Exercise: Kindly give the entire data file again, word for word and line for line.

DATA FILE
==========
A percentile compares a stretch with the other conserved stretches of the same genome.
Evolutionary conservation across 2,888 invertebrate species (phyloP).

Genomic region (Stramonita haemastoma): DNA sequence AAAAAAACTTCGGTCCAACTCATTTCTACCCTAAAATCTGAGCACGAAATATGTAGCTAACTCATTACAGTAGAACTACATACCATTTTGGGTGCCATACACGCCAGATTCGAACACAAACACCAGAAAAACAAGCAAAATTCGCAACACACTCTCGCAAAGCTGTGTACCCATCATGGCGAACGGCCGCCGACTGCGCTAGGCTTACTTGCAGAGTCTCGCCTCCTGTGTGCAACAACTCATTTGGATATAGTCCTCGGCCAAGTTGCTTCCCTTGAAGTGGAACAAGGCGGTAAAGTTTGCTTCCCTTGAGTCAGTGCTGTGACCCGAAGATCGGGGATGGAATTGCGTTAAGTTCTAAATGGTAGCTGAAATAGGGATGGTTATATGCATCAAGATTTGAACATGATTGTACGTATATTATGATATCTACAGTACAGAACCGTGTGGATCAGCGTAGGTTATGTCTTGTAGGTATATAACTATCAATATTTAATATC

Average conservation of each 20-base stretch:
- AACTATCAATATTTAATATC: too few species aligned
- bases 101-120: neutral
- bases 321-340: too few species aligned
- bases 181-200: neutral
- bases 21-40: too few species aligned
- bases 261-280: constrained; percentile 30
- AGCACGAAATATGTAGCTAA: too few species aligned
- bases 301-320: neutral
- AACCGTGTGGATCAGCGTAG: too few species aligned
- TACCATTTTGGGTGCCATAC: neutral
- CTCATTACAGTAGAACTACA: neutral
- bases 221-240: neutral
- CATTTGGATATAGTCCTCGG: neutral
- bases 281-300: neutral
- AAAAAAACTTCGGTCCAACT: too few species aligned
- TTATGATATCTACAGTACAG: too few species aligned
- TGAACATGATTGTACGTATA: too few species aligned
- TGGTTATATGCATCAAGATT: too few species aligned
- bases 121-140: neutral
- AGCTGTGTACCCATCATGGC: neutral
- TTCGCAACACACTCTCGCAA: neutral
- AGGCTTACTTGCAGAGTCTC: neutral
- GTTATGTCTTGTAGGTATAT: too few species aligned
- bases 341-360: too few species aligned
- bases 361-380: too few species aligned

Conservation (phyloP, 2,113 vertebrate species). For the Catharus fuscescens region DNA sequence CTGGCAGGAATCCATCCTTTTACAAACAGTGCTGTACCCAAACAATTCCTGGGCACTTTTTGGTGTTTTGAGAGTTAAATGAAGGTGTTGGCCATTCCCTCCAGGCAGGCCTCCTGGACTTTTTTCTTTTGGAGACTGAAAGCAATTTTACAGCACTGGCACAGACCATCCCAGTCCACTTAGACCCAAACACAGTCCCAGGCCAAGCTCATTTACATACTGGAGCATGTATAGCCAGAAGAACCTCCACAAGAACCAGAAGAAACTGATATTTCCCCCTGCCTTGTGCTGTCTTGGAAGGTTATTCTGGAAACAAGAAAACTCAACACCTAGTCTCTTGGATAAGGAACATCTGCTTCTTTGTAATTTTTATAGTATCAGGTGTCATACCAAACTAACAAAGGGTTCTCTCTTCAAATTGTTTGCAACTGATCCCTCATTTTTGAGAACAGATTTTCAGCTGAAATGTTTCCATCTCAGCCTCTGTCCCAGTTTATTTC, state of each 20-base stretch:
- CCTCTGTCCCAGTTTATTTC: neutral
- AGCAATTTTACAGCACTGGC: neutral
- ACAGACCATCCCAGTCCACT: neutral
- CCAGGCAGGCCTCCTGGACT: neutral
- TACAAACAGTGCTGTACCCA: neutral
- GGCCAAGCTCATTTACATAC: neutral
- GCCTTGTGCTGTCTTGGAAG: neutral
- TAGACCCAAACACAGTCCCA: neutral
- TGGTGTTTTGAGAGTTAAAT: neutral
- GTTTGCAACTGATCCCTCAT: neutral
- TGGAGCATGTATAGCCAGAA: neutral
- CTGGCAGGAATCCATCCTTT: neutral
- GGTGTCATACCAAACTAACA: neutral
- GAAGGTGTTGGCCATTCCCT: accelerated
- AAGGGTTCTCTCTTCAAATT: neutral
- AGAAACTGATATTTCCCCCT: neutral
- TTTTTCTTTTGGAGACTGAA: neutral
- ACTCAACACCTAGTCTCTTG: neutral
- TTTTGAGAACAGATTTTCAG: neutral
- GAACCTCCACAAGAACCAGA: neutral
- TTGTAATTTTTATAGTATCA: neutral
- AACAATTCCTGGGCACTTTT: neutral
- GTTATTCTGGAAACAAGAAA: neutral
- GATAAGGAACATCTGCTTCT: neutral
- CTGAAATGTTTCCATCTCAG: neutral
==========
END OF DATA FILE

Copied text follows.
A percentile compares a stretch with the other conserved stretches of the same genome.
Evolutionary conservation across 2,888 invertebrate species (phyloP).

Genomic region (Stramonita haemastoma): DNA sequence AAAAAAACTTCGGTCCAACTCATTTCTACCCTAAAATCTGAGCACGAAATATGTAGCTAACTCATTACAGTAGAACTACATACCATTTTGGGTGCCATACACGCCAGATTCGAACACAAACACCAGAAAAACAAGCAAAATTCGCAACACACTCTCGCAAAGCTGTGTACCCATCATGGCGAACGGCCGCCGACTGCGCTAGGCTTACTTGCAGAGTCTCGCCTCCTGTGTGCAACAACTCATTTGGATATAGTCCTCGGCCAAGTTGCTTCCCTTGAAGTGGAACAAGGCGGTAAAGTTTGCTTCCCTTGAGTCAGTGCTGTGACCCGAAGATCGGGGATGGAATTGCGTTAAGTTCTAAATGGTAGCTGAAATAGGGATGGTTATATGCATCAAGATTTGAACATGATTGTACGTATATTATGATATCTACAGTACAGAACCGTGTGGATCAGCGTAGGTTATGTCTTGTAGGTATATAACTATCAATATTTAATATC

Average conservation of each 20-base stretch:
- AACTATCAATATTTAATATC: too few species aligned
- bases 101-120: neutral
- bases 321-340: too few species aligned
- bases 181-200: neutral
- bases 21-40: too few species aligned
- bases 261-280: constrained; percentile 30
- AGCACGAAATATGTAGCTAA: too few species aligned
- bases 301-320: neutral
- AACCGTGTGGATCAGCGTAG: too few species aligned
- TACCATTTTGGGTGCCATAC: neutral
- CTCATTACAGTAGAACTACA: neutral
- bases 221-240: neutral
- CATTTGGATATAGTCCTCGG: neutral
- bases 281-300: neutral
- AAAAAAACTTCGGTCCAACT: too few species aligned
- TTATGATATCTACAGTACAG: too few species aligned
- TGAACATGATTGTACGTATA: too few species aligned
- TGGTTATATGCATCAAGATT: too few species aligned
- bases 121-140: neutral
- AGCTGTGTACCCATCATGGC: neutral
- TTCGCAACACACTCTCGCAA: neutral
- AGGCTTACTTGCAGAGTCTC: neutral
- GTTATGTCTTGTAGGTATAT: too few species aligned
- bases 341-360: too few species aligned
- bases 361-380: too few species aligned

Conservation (phyloP, 2,113 vertebrate species). For the Catharus fuscescens region DNA sequence CTGGCAGGAATCCATCCTTTTACAAACAGTGCTGTACCCAAACAATTCCTGGGCACTTTTTGGTGTTTTGAGAGTTAAATGAAGGTGTTGGCCATTCCCTCCAGGCAGGCCTCCTGGACTTTTTTCTTTTGGAGACTGAAAGCAATTTTACAGCACTGGCACAGACCATCCCAGTCCACTTAGACCCAAACACAGTCCCAGGCCAAGCTCATTTACATACTGGAGCATGTATAGCCAGAAGAACCTCCACAAGAACCAGAAGAAACTGATATTTCCCCCTGCCTTGTGCTGTCTTGGAAGGTTATTCTGGAAACAAGAAAACTCAACACCTAGTCTCTTGGATAAGGAACATCTGCTTCTTTGTAATTTTTATAGTATCAGGTGTCATACCAAACTAACAAAGGGTTCTCTCTTCAAATTGTTTGCAACTGATCCCTCATTTTTGAGAACAGATTTTCAGCTGAAATGTTTCCATCTCAGCCTCTGTCCCAGTTTATTTC, state of each 20-base stretch:
- CCTCTGTCCCAGTTTATTTC: neutral
- AGCAATTTTACAGCACTGGC: neutral
- ACAGACCATCCCAGTCCACT: neutral
- CCAGGCAGGCCTCCTGGACT: neutral
- TACAAACAGTGCTGTACCCA: neutral
- GGCCAAGCTCATTTACATAC: neutral
- GCCTTGTGCTGTCTTGGAAG: neutral
- TAGACCCAAACACAGTCCCA: neutral
- TGGTGTTTTGAGAGTTAAAT: neutral
- GTTTGCAACTGATCCCTCAT: neutral
- TGGAGCATGTATAGCCAGAA: neutral
- CTGGCAGGAATCCATCCTTT: neutral
- GGTGTCATACCAAACTAACA: neutral
- GAAGGTGTTGGCCATTCCCT: accelerated
- AAGGGTTCTCTCTTCAAATT: neutral
- AGAAACTGATATTTCCCCCT: neutral
- TTTTTCTTTTGGAGACTGAA: neutral
- ACTCAACACCTAGTCTCTTG: neutral
- TTTTGAGAACAGATTTTCAG: neutral
- GAACCTCCACAAGAACCAGA: neutral
- TTGTAATTTTTATAGTATCA: neutral
- AACAATTCCTGGGCACTTTT: neutral
- GTTATTCTGGAAACAAGAAA: neutral
- GATAAGGAACATCTGCTTCT: neutral
- CTGAAATGTTTCCATCTCAG: neutral